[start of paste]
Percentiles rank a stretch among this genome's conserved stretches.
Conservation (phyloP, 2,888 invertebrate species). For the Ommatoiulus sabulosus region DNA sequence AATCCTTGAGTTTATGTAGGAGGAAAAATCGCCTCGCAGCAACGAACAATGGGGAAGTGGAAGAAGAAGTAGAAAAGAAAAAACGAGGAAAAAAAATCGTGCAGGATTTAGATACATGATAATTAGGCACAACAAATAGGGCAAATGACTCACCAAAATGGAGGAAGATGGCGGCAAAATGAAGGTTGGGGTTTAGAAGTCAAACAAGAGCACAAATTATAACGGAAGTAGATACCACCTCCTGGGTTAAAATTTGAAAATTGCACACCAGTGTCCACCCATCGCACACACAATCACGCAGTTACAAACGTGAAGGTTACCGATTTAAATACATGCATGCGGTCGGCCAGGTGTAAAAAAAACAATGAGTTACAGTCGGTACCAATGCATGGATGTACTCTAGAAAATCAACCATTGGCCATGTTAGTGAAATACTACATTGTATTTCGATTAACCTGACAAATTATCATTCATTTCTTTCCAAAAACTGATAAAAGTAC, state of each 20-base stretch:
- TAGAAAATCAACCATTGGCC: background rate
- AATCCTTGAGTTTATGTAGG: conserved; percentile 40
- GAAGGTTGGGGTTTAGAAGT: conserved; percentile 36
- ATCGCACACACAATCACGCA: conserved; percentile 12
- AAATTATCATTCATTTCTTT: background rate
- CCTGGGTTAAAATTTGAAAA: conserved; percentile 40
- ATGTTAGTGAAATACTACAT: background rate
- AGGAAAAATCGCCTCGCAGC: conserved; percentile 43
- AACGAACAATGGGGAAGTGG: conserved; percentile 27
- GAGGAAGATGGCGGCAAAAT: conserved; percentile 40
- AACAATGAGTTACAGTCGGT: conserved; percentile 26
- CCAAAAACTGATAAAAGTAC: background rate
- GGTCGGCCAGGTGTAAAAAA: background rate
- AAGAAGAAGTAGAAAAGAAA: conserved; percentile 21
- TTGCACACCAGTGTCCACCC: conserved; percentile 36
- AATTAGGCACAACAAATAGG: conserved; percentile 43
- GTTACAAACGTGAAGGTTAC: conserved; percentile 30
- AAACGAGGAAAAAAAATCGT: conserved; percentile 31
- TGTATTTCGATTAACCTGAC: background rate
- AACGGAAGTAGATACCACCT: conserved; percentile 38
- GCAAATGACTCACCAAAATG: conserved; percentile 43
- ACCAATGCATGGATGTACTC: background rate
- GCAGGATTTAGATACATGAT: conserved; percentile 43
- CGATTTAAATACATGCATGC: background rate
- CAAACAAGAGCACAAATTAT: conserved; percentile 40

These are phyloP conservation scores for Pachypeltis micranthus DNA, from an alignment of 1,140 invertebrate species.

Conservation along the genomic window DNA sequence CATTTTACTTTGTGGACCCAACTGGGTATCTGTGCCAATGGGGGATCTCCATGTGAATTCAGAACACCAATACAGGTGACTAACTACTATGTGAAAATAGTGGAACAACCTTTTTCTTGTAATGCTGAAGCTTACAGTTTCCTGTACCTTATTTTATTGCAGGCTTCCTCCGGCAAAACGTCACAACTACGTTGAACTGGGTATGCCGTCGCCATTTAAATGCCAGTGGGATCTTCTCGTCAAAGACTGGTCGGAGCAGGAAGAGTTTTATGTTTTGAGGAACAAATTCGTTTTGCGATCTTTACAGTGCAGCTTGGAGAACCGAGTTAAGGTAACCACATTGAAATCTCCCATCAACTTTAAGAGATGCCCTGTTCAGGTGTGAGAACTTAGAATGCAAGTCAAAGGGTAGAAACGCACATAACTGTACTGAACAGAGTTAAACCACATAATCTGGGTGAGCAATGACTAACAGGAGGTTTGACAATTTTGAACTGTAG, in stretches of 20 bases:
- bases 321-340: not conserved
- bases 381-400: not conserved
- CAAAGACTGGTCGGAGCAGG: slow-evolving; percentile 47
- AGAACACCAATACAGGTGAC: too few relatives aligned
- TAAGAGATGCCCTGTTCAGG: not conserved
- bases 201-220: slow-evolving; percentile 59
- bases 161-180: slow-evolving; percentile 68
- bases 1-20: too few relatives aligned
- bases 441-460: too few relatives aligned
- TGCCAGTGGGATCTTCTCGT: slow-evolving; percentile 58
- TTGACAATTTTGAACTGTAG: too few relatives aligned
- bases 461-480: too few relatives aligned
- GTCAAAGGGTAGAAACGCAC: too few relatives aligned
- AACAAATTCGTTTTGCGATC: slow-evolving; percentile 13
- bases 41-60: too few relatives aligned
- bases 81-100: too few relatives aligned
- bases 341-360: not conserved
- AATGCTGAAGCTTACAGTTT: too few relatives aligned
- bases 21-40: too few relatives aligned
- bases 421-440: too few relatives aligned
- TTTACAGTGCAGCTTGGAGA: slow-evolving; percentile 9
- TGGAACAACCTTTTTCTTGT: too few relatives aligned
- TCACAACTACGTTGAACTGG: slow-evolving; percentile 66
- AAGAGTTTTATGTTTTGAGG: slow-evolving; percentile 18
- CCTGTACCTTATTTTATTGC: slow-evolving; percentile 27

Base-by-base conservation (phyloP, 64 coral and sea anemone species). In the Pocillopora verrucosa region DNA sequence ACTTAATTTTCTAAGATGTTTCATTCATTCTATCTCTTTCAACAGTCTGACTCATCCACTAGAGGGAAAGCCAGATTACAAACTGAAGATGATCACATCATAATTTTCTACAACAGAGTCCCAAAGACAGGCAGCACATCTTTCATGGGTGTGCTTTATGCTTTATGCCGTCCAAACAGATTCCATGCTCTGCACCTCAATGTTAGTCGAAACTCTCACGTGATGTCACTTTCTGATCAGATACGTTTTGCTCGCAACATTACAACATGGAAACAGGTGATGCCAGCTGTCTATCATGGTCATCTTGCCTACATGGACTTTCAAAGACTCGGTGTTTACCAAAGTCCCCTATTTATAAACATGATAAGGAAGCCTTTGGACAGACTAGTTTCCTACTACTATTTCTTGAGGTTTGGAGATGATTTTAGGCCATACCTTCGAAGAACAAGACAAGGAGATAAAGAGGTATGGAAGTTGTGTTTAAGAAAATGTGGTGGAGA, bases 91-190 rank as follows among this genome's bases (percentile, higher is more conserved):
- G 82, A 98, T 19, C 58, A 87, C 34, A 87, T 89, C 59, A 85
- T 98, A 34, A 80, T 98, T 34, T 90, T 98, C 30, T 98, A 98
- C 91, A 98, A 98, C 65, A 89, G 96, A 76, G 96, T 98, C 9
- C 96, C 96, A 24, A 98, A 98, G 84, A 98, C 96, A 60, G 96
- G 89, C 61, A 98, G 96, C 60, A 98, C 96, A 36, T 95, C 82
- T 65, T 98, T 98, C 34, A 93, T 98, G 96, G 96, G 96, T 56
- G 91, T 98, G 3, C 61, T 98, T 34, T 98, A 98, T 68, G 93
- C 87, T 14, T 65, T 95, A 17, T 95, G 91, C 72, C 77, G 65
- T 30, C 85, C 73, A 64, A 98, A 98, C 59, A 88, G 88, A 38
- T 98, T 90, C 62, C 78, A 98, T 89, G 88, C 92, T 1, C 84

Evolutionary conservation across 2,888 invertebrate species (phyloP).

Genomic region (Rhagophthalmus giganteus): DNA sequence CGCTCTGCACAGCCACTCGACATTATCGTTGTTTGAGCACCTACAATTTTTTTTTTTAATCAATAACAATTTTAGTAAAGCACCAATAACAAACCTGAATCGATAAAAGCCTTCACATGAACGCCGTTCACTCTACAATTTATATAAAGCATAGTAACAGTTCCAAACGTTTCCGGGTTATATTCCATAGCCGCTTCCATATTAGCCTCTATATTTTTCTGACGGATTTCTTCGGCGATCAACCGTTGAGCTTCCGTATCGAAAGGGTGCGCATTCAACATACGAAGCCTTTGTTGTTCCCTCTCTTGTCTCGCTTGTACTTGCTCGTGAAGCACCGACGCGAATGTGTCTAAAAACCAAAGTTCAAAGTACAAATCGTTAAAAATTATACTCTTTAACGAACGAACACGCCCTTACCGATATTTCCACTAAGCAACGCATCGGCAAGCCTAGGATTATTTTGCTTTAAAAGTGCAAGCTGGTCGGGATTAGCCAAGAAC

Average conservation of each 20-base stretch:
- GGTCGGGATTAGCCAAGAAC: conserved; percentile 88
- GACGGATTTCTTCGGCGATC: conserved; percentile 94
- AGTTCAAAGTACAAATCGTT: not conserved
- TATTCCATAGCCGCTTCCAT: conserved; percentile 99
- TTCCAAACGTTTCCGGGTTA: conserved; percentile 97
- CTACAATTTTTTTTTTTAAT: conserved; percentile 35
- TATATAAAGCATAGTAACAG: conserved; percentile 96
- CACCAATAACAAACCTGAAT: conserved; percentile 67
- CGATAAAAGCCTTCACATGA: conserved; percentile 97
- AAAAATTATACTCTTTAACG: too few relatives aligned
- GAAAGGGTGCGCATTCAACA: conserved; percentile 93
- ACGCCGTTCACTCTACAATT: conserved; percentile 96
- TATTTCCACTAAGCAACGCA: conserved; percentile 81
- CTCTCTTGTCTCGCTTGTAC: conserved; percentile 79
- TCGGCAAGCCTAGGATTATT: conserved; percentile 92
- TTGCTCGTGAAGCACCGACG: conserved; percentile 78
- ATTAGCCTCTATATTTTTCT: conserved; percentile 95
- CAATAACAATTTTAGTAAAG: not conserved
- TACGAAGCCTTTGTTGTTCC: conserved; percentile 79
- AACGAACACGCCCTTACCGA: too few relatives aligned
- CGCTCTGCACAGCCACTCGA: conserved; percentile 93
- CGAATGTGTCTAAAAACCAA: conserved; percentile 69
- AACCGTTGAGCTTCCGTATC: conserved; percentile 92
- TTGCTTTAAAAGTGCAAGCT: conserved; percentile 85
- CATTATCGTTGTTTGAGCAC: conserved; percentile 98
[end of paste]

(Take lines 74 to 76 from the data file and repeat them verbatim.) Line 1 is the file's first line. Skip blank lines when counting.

- CTACAATTTTTTTTTTTAAT: conserved; percentile 35
- TATATAAAGCATAGTAACAG: conserved; percentile 96
- CACCAATAACAAACCTGAAT: conserved; percentile 67